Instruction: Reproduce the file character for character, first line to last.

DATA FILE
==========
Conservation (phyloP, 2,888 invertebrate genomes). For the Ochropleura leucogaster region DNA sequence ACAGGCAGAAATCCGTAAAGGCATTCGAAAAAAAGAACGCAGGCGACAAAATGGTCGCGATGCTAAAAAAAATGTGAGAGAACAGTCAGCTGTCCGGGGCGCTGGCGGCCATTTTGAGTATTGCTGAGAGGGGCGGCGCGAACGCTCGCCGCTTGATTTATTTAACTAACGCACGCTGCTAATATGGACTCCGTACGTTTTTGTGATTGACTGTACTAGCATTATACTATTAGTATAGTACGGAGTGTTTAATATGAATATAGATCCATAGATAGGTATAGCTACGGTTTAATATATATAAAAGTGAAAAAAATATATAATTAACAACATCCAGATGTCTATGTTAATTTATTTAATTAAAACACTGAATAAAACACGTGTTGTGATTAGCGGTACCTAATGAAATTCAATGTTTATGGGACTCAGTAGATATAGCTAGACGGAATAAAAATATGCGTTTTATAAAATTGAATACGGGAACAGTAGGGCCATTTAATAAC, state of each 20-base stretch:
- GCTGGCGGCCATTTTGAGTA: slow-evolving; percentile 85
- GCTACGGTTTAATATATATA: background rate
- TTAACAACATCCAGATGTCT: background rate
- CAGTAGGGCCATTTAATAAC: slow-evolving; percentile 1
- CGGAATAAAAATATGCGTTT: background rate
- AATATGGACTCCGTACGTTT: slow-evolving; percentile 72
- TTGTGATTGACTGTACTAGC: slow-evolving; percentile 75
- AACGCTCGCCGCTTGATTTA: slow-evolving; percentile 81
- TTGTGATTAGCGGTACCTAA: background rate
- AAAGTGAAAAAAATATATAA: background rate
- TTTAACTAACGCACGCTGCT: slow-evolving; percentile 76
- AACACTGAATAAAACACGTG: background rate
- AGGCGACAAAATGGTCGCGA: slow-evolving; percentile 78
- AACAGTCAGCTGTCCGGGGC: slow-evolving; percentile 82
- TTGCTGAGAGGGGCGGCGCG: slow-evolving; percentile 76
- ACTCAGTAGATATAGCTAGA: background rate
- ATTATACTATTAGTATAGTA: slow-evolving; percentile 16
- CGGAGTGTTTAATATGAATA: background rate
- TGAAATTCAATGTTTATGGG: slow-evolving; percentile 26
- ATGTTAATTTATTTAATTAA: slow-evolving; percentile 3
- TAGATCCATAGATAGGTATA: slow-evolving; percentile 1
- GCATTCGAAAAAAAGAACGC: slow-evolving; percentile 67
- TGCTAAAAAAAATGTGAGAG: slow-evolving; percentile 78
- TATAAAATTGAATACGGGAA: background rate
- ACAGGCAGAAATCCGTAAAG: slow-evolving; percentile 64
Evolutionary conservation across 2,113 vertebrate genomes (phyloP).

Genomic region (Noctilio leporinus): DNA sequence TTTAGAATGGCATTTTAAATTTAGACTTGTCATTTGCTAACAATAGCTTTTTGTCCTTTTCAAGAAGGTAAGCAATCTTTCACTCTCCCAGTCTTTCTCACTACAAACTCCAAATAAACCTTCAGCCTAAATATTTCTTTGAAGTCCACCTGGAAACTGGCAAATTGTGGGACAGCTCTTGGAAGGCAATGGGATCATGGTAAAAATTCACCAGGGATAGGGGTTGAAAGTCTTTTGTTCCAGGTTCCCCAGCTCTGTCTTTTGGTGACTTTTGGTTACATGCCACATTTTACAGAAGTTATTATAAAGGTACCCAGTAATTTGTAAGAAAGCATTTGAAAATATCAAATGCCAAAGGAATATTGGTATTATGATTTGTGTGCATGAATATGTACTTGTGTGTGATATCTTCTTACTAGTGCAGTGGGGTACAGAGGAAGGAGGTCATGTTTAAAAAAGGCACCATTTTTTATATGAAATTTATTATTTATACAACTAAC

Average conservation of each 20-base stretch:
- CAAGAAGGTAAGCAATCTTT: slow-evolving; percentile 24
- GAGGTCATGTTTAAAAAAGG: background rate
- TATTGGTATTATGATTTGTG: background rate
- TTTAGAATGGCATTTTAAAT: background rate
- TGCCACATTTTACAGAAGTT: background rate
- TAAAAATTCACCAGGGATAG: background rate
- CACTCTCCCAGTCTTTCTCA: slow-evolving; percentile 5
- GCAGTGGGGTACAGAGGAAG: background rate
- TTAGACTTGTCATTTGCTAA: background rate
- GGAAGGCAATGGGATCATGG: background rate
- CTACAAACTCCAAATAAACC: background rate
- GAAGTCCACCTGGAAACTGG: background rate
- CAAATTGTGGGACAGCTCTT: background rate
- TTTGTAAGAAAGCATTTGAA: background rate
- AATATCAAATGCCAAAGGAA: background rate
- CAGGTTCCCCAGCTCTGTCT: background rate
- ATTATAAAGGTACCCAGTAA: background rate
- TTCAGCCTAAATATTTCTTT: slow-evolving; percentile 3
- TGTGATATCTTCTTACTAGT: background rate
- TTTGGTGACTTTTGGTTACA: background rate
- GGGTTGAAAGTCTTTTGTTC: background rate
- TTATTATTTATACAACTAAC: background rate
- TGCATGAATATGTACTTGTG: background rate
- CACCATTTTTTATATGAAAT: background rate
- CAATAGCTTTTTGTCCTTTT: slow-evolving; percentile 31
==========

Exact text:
Conservation (phyloP, 2,888 invertebrate genomes). For the Ochropleura leucogaster region DNA sequence ACAGGCAGAAATCCGTAAAGGCATTCGAAAAAAAGAACGCAGGCGACAAAATGGTCGCGATGCTAAAAAAAATGTGAGAGAACAGTCAGCTGTCCGGGGCGCTGGCGGCCATTTTGAGTATTGCTGAGAGGGGCGGCGCGAACGCTCGCCGCTTGATTTATTTAACTAACGCACGCTGCTAATATGGACTCCGTACGTTTTTGTGATTGACTGTACTAGCATTATACTATTAGTATAGTACGGAGTGTTTAATATGAATATAGATCCATAGATAGGTATAGCTACGGTTTAATATATATAAAAGTGAAAAAAATATATAATTAACAACATCCAGATGTCTATGTTAATTTATTTAATTAAAACACTGAATAAAACACGTGTTGTGATTAGCGGTACCTAATGAAATTCAATGTTTATGGGACTCAGTAGATATAGCTAGACGGAATAAAAATATGCGTTTTATAAAATTGAATACGGGAACAGTAGGGCCATTTAATAAC, state of each 20-base stretch:
- GCTGGCGGCCATTTTGAGTA: slow-evolving; percentile 85
- GCTACGGTTTAATATATATA: background rate
- TTAACAACATCCAGATGTCT: background rate
- CAGTAGGGCCATTTAATAAC: slow-evolving; percentile 1
- CGGAATAAAAATATGCGTTT: background rate
- AATATGGACTCCGTACGTTT: slow-evolving; percentile 72
- TTGTGATTGACTGTACTAGC: slow-evolving; percentile 75
- AACGCTCGCCGCTTGATTTA: slow-evolving; percentile 81
- TTGTGATTAGCGGTACCTAA: background rate
- AAAGTGAAAAAAATATATAA: background rate
- TTTAACTAACGCACGCTGCT: slow-evolving; percentile 76
- AACACTGAATAAAACACGTG: background rate
- AGGCGACAAAATGGTCGCGA: slow-evolving; percentile 78
- AACAGTCAGCTGTCCGGGGC: slow-evolving; percentile 82
- TTGCTGAGAGGGGCGGCGCG: slow-evolving; percentile 76
- ACTCAGTAGATATAGCTAGA: background rate
- ATTATACTATTAGTATAGTA: slow-evolving; percentile 16
- CGGAGTGTTTAATATGAATA: background rate
- TGAAATTCAATGTTTATGGG: slow-evolving; percentile 26
- ATGTTAATTTATTTAATTAA: slow-evolving; percentile 3
- TAGATCCATAGATAGGTATA: slow-evolving; percentile 1
- GCATTCGAAAAAAAGAACGC: slow-evolving; percentile 67
- TGCTAAAAAAAATGTGAGAG: slow-evolving; percentile 78
- TATAAAATTGAATACGGGAA: background rate
- ACAGGCAGAAATCCGTAAAG: slow-evolving; percentile 64
Evolutionary conservation across 2,113 vertebrate genomes (phyloP).

Genomic region (Noctilio leporinus): DNA sequence TTTAGAATGGCATTTTAAATTTAGACTTGTCATTTGCTAACAATAGCTTTTTGTCCTTTTCAAGAAGGTAAGCAATCTTTCACTCTCCCAGTCTTTCTCACTACAAACTCCAAATAAACCTTCAGCCTAAATATTTCTTTGAAGTCCACCTGGAAACTGGCAAATTGTGGGACAGCTCTTGGAAGGCAATGGGATCATGGTAAAAATTCACCAGGGATAGGGGTTGAAAGTCTTTTGTTCCAGGTTCCCCAGCTCTGTCTTTTGGTGACTTTTGGTTACATGCCACATTTTACAGAAGTTATTATAAAGGTACCCAGTAATTTGTAAGAAAGCATTTGAAAATATCAAATGCCAAAGGAATATTGGTATTATGATTTGTGTGCATGAATATGTACTTGTGTGTGATATCTTCTTACTAGTGCAGTGGGGTACAGAGGAAGGAGGTCATGTTTAAAAAAGGCACCATTTTTTATATGAAATTTATTATTTATACAACTAAC

Average conservation of each 20-base stretch:
- CAAGAAGGTAAGCAATCTTT: slow-evolving; percentile 24
- GAGGTCATGTTTAAAAAAGG: background rate
- TATTGGTATTATGATTTGTG: background rate
- TTTAGAATGGCATTTTAAAT: background rate
- TGCCACATTTTACAGAAGTT: background rate
- TAAAAATTCACCAGGGATAG: background rate
- CACTCTCCCAGTCTTTCTCA: slow-evolving; percentile 5
- GCAGTGGGGTACAGAGGAAG: background rate
- TTAGACTTGTCATTTGCTAA: background rate
- GGAAGGCAATGGGATCATGG: background rate
- CTACAAACTCCAAATAAACC: background rate
- GAAGTCCACCTGGAAACTGG: background rate
- CAAATTGTGGGACAGCTCTT: background rate
- TTTGTAAGAAAGCATTTGAA: background rate
- AATATCAAATGCCAAAGGAA: background rate
- CAGGTTCCCCAGCTCTGTCT: background rate
- ATTATAAAGGTACCCAGTAA: background rate
- TTCAGCCTAAATATTTCTTT: slow-evolving; percentile 3
- TGTGATATCTTCTTACTAGT: background rate
- TTTGGTGACTTTTGGTTACA: background rate
- GGGTTGAAAGTCTTTTGTTC: background rate
- TTATTATTTATACAACTAAC: background rate
- TGCATGAATATGTACTTGTG: background rate
- CACCATTTTTTATATGAAAT: background rate
- CAATAGCTTTTTGTCCTTTT: slow-evolving; percentile 31